Ironically enough, with the release of Be The Cowboy, Mitski’s most experimental and pop-inflected album to date, Mitski has finally become the true rock ‘n’ roll star she was clearly born to be. Untethered from her guitar with a full band and backing tracks, Mitski completely owned the stage and attention of the audience, diving deep into the emotionality of her music with a newly developed, incredibly intense stage presence. In an interview with The Fader, Mitski said, “How can I use my voice as an instrument and make this interesting?” and she delivers on all fronts when it’s the only instrument she’s focusing on.

Only limited by the struggling sound system of a club venue like The Magic Stick, Mitski brought her new material to life this past Tuesday among a surprising number of deep cuts from her earlier material, including tracks like “Townie” and “First Love / Late Spring,” closing with “Goodbye, My Danish Sweetheart,” which elicited much screaming and excitement from the crowd. Surprisingly, Mitski only has three full-length studio albums under her name, yet her 21-song set felt surprisingly evolutionary for such a young artist; she flashed all of her best facets within an hour and a half, revealing growth not only in songwriting but in performance as well.

Yet, this is precisely the unfortunate paradox of a Mitski performance: She played a full set spanning her entire career, and it still left me wanting more. This isn’t to the fault of the artist, but speaks more to the fact that the only way to be satisfied by a Mitski set is a full three hours to perform her entire catalogue. I was heartbroken that “Fireworks” had lost its spot in her setlists, while I heard others mourn the losses of “A Burning Hill” and “Texas Reznikoff.” Simply put, she’s that talented, and while her set perfectly exemplified her growth as an artist, her individual tracks are too nuanced to not notice when they’re missing.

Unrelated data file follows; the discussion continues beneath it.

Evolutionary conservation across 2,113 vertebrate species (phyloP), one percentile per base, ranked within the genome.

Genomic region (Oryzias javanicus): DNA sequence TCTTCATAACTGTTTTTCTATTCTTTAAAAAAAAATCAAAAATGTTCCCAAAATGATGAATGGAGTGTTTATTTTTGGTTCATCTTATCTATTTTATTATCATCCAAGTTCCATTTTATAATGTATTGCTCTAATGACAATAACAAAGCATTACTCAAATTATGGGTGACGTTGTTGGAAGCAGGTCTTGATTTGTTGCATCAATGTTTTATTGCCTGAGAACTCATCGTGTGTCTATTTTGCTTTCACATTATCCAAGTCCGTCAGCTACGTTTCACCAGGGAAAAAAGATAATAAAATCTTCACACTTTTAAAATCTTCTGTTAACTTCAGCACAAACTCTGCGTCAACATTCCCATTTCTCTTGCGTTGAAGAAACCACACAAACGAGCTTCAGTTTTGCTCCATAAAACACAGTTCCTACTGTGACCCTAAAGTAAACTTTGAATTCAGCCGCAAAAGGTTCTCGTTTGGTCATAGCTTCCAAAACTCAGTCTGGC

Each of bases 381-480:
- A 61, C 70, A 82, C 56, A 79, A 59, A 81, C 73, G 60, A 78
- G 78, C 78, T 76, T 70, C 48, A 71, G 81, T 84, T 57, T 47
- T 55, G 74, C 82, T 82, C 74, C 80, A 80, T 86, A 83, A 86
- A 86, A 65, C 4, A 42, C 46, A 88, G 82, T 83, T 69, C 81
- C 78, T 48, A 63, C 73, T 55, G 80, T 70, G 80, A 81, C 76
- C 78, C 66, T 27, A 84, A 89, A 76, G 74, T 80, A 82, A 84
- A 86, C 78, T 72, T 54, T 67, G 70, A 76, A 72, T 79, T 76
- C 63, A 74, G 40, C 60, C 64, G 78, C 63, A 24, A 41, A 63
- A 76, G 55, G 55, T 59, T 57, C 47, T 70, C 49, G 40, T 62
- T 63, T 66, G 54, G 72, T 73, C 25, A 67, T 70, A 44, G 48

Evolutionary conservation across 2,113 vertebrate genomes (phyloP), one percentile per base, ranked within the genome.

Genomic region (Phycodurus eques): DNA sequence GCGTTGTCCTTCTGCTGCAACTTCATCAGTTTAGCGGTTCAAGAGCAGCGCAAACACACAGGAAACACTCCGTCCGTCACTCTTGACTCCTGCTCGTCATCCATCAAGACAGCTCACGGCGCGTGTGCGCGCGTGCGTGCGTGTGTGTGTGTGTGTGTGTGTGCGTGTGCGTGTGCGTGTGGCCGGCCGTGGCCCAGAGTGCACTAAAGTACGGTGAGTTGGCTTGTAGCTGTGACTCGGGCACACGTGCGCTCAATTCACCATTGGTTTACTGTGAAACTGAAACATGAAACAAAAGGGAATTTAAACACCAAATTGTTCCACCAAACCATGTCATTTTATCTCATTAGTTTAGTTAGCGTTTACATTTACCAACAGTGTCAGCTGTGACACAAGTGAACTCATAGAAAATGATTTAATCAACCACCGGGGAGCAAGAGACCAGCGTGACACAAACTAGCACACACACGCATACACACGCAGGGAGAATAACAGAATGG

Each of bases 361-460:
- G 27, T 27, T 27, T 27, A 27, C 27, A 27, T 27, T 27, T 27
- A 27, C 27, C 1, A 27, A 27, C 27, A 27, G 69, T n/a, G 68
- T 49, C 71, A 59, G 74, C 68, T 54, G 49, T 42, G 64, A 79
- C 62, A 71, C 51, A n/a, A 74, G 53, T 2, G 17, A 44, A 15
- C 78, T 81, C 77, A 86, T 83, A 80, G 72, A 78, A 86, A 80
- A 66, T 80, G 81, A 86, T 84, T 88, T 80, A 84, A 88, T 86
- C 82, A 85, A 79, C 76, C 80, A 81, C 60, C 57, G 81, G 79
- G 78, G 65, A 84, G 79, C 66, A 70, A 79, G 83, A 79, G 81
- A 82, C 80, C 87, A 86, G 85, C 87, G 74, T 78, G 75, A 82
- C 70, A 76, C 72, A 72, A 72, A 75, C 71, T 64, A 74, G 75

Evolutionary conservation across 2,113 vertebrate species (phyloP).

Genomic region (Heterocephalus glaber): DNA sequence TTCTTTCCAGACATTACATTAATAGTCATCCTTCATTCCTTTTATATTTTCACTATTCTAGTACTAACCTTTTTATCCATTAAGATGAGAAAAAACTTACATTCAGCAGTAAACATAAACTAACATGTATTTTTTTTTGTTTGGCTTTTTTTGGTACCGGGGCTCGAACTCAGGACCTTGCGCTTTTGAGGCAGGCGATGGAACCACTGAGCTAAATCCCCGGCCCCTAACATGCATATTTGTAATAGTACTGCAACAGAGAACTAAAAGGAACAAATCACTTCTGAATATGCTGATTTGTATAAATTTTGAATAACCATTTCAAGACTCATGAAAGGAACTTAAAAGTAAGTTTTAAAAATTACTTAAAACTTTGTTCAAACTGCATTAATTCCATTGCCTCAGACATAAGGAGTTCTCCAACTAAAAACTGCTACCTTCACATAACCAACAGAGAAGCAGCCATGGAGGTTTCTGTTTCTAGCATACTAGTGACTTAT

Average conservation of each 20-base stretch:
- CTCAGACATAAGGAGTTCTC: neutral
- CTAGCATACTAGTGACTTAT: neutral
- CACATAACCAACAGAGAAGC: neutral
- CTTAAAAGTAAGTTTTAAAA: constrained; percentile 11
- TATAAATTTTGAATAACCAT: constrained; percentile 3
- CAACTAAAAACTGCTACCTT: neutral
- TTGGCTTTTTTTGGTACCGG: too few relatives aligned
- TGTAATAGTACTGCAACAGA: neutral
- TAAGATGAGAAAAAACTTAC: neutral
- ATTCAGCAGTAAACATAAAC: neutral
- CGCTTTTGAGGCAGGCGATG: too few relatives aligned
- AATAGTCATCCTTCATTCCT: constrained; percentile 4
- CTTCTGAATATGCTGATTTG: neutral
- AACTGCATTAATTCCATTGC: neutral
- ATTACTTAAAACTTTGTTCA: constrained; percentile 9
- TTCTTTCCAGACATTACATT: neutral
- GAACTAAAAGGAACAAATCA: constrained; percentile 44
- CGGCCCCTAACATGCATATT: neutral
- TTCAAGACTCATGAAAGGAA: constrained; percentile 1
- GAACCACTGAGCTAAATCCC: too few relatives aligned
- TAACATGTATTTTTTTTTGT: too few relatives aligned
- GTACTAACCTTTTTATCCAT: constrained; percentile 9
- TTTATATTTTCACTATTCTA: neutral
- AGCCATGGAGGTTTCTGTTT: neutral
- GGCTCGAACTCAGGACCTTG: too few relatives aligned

Regardless of these selfish tendencies of her fans, Mitski’s live performances are spectacular, and her vocal abilities and new emotional investment in movement contribute to her magnetic nature. Her control of volume in particular weighed heavily on the room’s atmosphere; she can just as easily overpower the room with bellowing, soaring vocals like those of “Geyser” as she can softly tease out sadness and nostalgia as witnessed during “Two Slow Dancers,” which completely silenced the crowd.

While her older songs more or less carry an indie-rock sound with them, her newer material added the perfect amount of diversity to her setlist. Playing “Washing Machine Heart” only three songs into the set, the crowd bobbed and swayed with the disjointed synth and drum lines, which perfectly accent her soft ruminations before the song falls into an elegant melody over it all. It’s an aching song masked in some of the most inventive pop music written this year, and her delivery perfectly mirrored this. She proceeded to pull this off several more times, especially with singles “Geyser” and “Nobody” which both pull from a similar vein of songwriting style.

Having sold out The Magic Stick weeks in advance of the concert, it’d be shocking if Mitski doesn’t start to take her shows to larger venues that can better accommodate her demanding vocal range and complex arrangements. But for now, she continues to put out incredible work that is deeply moving to see delivered live. Mitski is an artist that has proved her dedication to her art time and time again, and it seeps into every aspect of her shows, from her dancing and singing to her interaction with the crowd. Mitski is truly loved by her fans, and based on last week’s performance, it’s likely she truly loves them back.

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